What is Sinus Tarsi Syndrome?
Sinus Tarsi Syndrome is ongoing foot pain after suffering a lateral ankle sprain. The resulting inflammation and lateral ankle instability following the sprain causes pain deep inside the joint that makes it difficult to bear weight on the affected foot. The symptoms get worse with activity, especially ankle twisting, and get better with rest.
How do lateral ankle sprain occur?
A lateral ankle sprain occurs when the ligaments on the outside of the ankle are stretched or torn. This can happen when the foot turns inward, causing the ankle to roll outward, typically during a sports injury that involves jumping, running, or a sudden change in direction such as in basketball, soccer, or tennis.
What are the treatment options for a lateral ankle sprain?
The treatment goals are to reduce pain and swelling, promote healing of the ligament, and restore function of the ankle. Because walking with a sprained ankle can be painful, you may require crutches until the pain subsides. Your doctor may recommend an elastic bandage, sports tape or an ankle support brace to stabilize the ankle; or for a severe sprain, a cast or walking boot may be necessary to immobilize the ankle while it heals.
Can I treat it on my own?
To prevent lasting injury you should see a medical professional. Self-treatment for the sprain typically involves rest, ice, compression, and elevation (R.I.C.E.), as well as physical therapy exercises to strengthen the ankle and prevent further injury. Ice packs should be applied immediTately for 15 to 20 minutes every two to three hours. To help stop swelling, the ankle should be compressed with an elastic bandage until swelling stops with the wrapping being not too tight as to hinder circulation; and the wrapping should start at the area furthest from the heart. Elevating the foot and resting it will help to reduce swelling by draining excess fluid from the site. Usually, over-the-counter pain relievers are enough to manage the pain.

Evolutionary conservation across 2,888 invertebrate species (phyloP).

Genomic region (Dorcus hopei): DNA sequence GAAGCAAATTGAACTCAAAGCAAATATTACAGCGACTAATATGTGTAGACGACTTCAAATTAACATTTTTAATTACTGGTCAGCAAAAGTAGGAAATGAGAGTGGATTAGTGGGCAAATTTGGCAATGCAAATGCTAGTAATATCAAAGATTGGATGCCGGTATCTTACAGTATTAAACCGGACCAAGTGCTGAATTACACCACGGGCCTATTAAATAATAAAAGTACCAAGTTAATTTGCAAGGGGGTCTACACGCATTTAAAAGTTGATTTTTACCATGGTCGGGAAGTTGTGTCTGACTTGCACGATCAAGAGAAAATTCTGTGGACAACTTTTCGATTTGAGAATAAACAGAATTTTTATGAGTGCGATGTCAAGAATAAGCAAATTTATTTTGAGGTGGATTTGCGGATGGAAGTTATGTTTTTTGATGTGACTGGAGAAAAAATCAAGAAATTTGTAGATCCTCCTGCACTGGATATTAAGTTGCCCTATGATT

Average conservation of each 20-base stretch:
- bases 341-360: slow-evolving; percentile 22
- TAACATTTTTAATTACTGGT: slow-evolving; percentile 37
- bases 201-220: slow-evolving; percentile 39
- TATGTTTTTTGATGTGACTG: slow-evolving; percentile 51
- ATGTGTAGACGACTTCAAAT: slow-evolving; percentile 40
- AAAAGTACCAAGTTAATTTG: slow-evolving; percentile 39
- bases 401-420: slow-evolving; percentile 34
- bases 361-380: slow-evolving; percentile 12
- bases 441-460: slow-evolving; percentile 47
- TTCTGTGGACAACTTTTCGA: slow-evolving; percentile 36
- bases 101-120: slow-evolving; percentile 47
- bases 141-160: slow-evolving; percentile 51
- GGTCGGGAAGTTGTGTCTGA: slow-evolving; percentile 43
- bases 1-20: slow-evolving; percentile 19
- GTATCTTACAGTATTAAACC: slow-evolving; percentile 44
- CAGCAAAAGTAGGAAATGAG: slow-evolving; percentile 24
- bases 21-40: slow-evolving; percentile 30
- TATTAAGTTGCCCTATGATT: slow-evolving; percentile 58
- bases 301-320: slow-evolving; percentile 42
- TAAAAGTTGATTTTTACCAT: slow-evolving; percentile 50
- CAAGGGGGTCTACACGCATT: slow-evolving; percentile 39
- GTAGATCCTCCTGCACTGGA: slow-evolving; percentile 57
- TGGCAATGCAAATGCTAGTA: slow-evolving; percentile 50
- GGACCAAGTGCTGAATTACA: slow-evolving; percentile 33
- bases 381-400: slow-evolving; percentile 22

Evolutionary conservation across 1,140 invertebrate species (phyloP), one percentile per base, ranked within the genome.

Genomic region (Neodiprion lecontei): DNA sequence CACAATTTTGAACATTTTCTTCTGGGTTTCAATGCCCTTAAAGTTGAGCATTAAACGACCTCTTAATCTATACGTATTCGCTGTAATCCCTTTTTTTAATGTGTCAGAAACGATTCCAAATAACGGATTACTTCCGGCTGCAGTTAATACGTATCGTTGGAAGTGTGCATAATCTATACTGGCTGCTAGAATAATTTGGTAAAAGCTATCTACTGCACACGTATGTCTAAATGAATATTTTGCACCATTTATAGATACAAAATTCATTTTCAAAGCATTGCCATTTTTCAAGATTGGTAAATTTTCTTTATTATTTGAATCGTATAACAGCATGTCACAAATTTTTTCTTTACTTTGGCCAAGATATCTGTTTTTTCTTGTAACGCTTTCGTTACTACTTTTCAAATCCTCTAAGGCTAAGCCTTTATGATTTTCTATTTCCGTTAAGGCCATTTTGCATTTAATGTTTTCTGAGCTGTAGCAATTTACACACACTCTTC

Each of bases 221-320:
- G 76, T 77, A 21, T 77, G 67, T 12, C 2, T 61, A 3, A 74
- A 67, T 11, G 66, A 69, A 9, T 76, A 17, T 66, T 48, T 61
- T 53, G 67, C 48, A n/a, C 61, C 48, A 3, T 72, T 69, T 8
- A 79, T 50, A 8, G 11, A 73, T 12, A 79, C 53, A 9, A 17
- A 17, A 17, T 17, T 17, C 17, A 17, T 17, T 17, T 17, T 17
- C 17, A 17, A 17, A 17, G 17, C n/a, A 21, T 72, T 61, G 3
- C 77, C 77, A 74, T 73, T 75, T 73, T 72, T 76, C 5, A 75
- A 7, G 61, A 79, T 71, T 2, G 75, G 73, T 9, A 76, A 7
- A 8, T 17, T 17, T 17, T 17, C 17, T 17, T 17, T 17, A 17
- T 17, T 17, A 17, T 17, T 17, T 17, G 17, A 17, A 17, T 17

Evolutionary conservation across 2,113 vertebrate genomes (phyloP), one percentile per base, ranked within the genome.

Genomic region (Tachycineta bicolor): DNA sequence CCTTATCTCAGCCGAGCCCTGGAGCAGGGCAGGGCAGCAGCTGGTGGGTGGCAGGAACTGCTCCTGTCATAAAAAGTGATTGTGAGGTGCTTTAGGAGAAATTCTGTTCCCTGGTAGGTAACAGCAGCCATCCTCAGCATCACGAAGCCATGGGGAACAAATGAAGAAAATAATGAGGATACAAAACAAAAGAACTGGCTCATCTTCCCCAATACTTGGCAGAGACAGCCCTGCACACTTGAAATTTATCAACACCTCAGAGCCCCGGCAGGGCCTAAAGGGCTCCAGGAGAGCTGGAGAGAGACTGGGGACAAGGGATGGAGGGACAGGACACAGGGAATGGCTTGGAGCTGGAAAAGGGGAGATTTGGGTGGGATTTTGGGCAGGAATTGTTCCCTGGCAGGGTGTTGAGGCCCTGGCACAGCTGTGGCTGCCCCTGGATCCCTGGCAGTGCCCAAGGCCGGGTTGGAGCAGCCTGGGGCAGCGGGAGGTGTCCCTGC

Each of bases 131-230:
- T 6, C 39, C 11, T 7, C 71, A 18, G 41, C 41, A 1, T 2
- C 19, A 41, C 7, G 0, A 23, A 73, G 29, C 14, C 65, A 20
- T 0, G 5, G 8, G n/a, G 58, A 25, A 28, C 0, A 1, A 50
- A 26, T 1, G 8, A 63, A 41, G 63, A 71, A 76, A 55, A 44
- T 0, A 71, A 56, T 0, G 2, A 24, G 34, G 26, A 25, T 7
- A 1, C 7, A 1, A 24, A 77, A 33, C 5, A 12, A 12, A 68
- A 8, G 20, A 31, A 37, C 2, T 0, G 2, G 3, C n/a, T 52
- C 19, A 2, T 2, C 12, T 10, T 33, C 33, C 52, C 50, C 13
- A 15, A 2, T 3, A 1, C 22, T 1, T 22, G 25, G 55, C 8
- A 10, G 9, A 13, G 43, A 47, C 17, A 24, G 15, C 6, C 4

Should I see a medical professional?
Better safe than sorry. For severe injuries, such as when the injury doesn’t heal in a reasonable length of time, or the ankle remains unstable, or for persistent or latent pain, such as occurs in Sinus Tarsi Syndrome, you may be referred to a specialist in musculoskeletal injuries: an orthopedic surgeon or a physician specializing in physical medicine and rehabilitation.
A physician may administer an injection of anesthetic and corticosteroid as an initial or diagnostic treatment and order one or more imaging scans to rule out a broken bone and/or to evaluate in more detail the extent of ligament damage: X-ray, MRI, CT Scan, or Ultrasound. Surgery may be performed to repair a ligament that won't heal or to reconstruct a ligament with tissue from a nearby ligament or tendon.
How is Sinus Tarsi Syndrome diagnosed?
To diagnose Sinus Tarsi Syndrome, routine and stress radiographs are taken to rule out ankle and subtalar instability as well as an MRI to rule out contiguous arthrosis and ganglion cyst formation. Occasionally, sinus tarsi exploration and debridement surgery is performed either by open method or arthroscopically.
When indicated, open debridement begins with an incision over the sinus tarsi. The capsule of the subtalar joint is incised, the joint is inspected and injuries are addressed as needed. The wound is closed and the patient is placed in a splint postoperatively. After 10 days, the patient is placed into a weight-bearing short-leg cast for 4 more weeks. A comprehensive rehabilitation program follows, with an emphasis placed on reducing swelling and improving range of motion, strength, and proprioception.
What dress shoes are good for Sinus Tarsi Syndrome?
When choosing a dress shoe for Sinus Tarsi Syndrome, it is important to look for shoes with good arch support, cushioned soles, and a wide toe box to reduce pressure on the forefoot. Additionally, shoes with adjustable laces or straps can provide a customized fit, and lightweight materials can reduce overall foot strain.